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forty_caliber

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forty_caliber last won the day on August 22

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About forty_caliber

  • Birthday October 31

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  • My Location
    Republic of Texas
  • Gender
    Male
  • My skill level is
    Intermediate
  • Favorite Quote
    "He makes sawdust mostly" - Dennis the Menace

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  1. I have an ancient 1/3 sheet Milwaukee from their Amstar days. It's a beast weighing in at about 10 pounds. I use this for larger jobs. It has no dust collection but still runs like a champ. Also run a Porter Cable 5" and a Porter Cable 1/4 sheet palm sander depending on the application. Both of these have dust collection built in and have given great service. I've had to replace the pad on the 5" once. .40
  2. Seems like the answer is heavily weighted depending on context. What job does the tool need to do in your shop? If I was making a table top, I'd want all of the stock the same thickness (thickness planer's job) before I glued it up. After the glue up, I'd want to make the top flat and remove the glue (drum sander's job). In my tiny shop, I couldn't fit a wide drum sander. My choice is kind of made because of that. 12" thickness planer is a lot easier to manage in a small space. In the grand scheme of things, I think of the thickness planer as a the silent partner to a jointer and table saw when it comes down to dimensioning lumber. A jointer can get two faces plumb, the table saw gets one remaining face, and a thickness planer completes the quartet. .40
  3. 87 offices on 6 continents. I'm responsible for certain infrastructure assets in the western hemisphere. Lots of irons in the fire on any given day. .40
  4. That's a BIG 10-4. Where I come from we call that bait. .40
  5. Making progress on the Datacenter software. Still a long haul ahead to get them completed in the US, Canada, and South America. Ellie May Ivy was put to sleep earlier today due to age related illness. She was with us for 14 years. Daisy Duke (left) and Ellie May (right). .40
  6. Me either! I like them both. I have a Wonders CBN wheel on my Tormek. It does help some. .40
  7. A record of some observations after having an opportunity to use both tools. Tormek Round grinding wheel leaves a radius or hollow grind This is desirable for some applications like a parting tool. Does a great job on gouges Hollow grind is less than ideal for bench chisels and plane blades Time Takes longer to sharpen Preparation Since the diameter of the wheel changes with use, set up is inconsistent from session to session. Jigs and notation labels on the tool help to mitigate this, but still requires fiddling each time you return. Steel stays cool Re-grinding bevel takes an excessive amount of time. Tool not really designed for this work Cost Very expensive, in excess of $1000 Long term More expensive to operate over time due to high cost of abrasives An assortment of grits requires significant investment in stones. Adaptability Jigs are available for a WIDE variety of edged tools from Axe to Scissor. Sorby Pro Edge Platen is flat and leaves a flat surface Ideal for skews, bench chisels, plane blades Does a great job on gouges Time Quick and easy changes between abrasive grits Coarse grit belts allow for quick regrinding Belts are available to allow for a very high polish 320 grit is good enough for lathe application Heats the steel Cool steel by dipping in water as needed Consistent distance to platen Jig is consistent each time you return to sharpen Quick and easy with no fiddling Notation label with wing angle, protrusion, and hole allows for fast easy setup upon return. Required after market accessories for lathe tools. https://www.amazon.com/Robert-Sorby-Proedge-Proset/dp/B008AK7ULO/ref=pd_sbs_1/132-8175967-9286741?pd_rd_w=7PClz&pf_rd_p=0f56f70f-21e6-4d11-bb4a-bcdb928a3c5a&pf_rd_r=9ZMT2EMRXCCZXWEF8G4T&pd_rd_r=8854af3f-d351-402e-a86f-914ddc6c1f17&pd_rd_wg=3iG5v&pd_rd_i=B008AK7ULO&psc=1 https://www.amazon.com/Robert-Sorby-Proedge-Long-Grind/dp/B008AK6HQ8 Cost About half the cost of the Tormek Long Term Belts run less than $20 and last a long time Adaptability Available jigs are limited to wood working tools .40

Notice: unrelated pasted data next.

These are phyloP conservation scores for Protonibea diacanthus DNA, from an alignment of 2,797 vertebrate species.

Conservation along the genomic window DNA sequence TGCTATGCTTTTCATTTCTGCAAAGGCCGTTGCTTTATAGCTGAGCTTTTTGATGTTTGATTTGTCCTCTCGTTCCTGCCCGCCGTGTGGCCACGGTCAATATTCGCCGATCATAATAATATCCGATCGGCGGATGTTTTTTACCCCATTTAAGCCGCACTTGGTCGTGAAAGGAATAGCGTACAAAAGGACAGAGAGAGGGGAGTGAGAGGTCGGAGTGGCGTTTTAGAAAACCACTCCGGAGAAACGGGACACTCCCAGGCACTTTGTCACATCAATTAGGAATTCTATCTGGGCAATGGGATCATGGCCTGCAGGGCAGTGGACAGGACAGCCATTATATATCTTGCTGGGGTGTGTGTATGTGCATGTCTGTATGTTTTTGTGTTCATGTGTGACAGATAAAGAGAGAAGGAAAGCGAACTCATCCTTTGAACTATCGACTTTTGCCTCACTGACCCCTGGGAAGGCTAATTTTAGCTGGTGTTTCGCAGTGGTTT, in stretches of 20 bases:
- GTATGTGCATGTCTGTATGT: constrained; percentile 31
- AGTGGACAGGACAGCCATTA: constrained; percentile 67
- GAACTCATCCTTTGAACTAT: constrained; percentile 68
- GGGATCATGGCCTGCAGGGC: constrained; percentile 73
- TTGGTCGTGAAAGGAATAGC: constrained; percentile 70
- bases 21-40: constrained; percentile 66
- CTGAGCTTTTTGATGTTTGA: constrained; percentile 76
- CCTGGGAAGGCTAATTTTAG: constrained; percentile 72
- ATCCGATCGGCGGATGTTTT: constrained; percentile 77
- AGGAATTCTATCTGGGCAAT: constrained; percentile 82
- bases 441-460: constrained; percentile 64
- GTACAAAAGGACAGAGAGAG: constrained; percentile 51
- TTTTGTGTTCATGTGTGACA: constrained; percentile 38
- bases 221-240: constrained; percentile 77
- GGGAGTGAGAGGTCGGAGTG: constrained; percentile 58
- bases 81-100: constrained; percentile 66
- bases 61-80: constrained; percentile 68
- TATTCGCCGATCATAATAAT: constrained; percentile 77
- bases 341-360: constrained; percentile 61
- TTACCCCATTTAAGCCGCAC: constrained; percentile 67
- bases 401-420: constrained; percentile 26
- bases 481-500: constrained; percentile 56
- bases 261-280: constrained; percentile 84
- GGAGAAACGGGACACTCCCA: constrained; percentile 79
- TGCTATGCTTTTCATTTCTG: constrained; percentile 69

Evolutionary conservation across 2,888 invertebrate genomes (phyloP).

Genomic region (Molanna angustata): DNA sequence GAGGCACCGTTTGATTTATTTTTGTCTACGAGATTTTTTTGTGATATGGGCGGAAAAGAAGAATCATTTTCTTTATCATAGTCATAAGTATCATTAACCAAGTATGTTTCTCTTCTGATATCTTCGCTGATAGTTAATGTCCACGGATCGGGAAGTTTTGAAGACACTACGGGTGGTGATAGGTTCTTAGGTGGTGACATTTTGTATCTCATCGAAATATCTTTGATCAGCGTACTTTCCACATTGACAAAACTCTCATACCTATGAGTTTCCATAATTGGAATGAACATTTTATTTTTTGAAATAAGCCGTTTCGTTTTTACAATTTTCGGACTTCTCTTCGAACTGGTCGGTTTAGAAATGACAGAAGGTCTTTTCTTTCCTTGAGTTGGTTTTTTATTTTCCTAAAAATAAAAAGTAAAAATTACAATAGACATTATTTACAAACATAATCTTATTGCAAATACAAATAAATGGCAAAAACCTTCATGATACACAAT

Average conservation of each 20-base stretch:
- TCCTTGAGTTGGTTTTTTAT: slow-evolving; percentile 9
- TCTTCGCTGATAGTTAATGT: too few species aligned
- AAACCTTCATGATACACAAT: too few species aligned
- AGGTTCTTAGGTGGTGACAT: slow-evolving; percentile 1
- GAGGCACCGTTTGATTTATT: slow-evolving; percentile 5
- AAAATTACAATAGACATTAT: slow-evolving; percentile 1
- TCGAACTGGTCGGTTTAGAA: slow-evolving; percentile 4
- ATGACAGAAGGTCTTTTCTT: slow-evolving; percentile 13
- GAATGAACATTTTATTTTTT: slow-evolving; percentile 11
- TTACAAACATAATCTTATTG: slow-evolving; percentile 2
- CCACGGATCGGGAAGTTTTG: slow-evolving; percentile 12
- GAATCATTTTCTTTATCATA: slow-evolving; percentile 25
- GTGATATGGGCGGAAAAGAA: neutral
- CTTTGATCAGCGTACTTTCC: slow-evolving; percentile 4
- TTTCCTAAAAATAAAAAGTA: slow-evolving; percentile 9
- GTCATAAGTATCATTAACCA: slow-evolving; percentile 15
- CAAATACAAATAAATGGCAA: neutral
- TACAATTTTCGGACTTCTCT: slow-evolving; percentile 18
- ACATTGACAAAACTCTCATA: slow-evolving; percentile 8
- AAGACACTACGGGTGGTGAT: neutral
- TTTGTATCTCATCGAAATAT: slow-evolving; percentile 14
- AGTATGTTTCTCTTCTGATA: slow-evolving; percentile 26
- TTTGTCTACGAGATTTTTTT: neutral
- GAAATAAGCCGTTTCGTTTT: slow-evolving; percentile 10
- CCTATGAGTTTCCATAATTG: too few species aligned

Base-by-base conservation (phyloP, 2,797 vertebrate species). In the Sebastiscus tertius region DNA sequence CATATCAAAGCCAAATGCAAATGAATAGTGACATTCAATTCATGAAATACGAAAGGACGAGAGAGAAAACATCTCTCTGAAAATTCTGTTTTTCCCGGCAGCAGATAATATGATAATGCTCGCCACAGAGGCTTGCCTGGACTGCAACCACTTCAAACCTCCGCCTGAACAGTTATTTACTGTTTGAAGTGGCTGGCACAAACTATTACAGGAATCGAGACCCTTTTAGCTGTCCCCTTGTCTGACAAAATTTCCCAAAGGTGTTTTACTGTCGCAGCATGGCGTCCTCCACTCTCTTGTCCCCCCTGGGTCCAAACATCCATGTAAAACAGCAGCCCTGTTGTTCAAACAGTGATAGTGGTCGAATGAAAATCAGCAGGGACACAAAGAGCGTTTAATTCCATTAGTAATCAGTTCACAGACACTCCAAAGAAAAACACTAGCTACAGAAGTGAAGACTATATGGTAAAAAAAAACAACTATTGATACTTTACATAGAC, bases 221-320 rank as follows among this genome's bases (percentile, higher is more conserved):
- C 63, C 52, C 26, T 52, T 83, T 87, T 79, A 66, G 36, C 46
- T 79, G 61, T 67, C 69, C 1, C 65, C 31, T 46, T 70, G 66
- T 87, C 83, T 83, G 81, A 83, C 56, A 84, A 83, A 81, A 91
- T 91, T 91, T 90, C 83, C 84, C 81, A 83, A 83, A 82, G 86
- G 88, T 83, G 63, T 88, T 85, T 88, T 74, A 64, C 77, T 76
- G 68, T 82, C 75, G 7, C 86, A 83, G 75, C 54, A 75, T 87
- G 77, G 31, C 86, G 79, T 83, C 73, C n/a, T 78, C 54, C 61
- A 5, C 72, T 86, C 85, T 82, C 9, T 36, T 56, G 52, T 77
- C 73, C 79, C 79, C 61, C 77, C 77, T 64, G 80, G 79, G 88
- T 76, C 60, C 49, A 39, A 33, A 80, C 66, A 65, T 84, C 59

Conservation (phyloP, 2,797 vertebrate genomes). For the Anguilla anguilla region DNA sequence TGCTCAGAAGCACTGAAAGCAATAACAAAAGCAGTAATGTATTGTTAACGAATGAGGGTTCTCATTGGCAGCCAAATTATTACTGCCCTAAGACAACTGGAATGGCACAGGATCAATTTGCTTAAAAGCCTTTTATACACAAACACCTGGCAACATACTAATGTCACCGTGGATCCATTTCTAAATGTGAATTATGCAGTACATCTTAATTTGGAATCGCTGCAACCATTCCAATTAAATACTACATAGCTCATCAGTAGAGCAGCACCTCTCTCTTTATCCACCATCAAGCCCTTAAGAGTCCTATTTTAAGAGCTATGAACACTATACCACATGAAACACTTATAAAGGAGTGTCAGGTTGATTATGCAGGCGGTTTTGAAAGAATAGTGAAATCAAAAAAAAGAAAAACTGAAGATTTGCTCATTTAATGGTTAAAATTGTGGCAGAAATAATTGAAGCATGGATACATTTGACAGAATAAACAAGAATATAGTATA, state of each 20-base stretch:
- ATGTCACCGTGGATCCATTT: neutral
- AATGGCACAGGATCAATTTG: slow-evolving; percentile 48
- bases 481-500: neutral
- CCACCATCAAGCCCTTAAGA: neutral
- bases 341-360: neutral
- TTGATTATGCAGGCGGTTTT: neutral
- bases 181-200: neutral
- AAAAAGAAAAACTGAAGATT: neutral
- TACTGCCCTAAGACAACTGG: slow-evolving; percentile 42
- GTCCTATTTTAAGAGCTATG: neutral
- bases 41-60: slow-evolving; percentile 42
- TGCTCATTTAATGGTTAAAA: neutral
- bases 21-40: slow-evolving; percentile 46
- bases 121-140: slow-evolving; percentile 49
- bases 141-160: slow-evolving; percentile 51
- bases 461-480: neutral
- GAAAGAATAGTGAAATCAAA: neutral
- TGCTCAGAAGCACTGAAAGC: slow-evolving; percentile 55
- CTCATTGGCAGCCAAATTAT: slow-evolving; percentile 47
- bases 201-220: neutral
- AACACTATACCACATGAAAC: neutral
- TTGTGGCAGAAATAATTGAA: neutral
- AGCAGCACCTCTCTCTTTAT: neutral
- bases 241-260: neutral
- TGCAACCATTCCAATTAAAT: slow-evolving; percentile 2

8. Fan-freaking-tastic! Really like those. What are you using to color the wood? .40
  9. Thanks for the tip. I'll be sure to check on it from time to time. I've got a couple of others this size packed away the same way. It's been about 2 months and they have come down from 34% to around 17%. The one from today was too wet for the meter to read. .40
  10. Rough turned pecan bowl about 12" with inlay opportunity. This wood was really wet. Steam coming off the tool and water running down the lathe. Packed up with shavings in a bag to dry. Will see what it looks like in a year. .40
  11. Got the house chores done this morning. Got a bit of shop time in this afternoon while the girls went out to get their fingernails fixed. Had a couple of small platters ready for 2nd turning. .40
  12. Coming off a hectic work week. I'm not sure how much I'm going to get done in the shop. I've got some in the house projects with Mrs. Boss tomorrow. I got the "I'm a shop widow" conversation earlier this week. I cleaned up in the shop after work today and sharpened a couple of tools. I need to check the drying rough work to see if any are ready for 2nd turning and I still have plenty of green wood to get rough turned. Starting to get a pretty good stack of rough quarter sawn boards from removing the pith. .40
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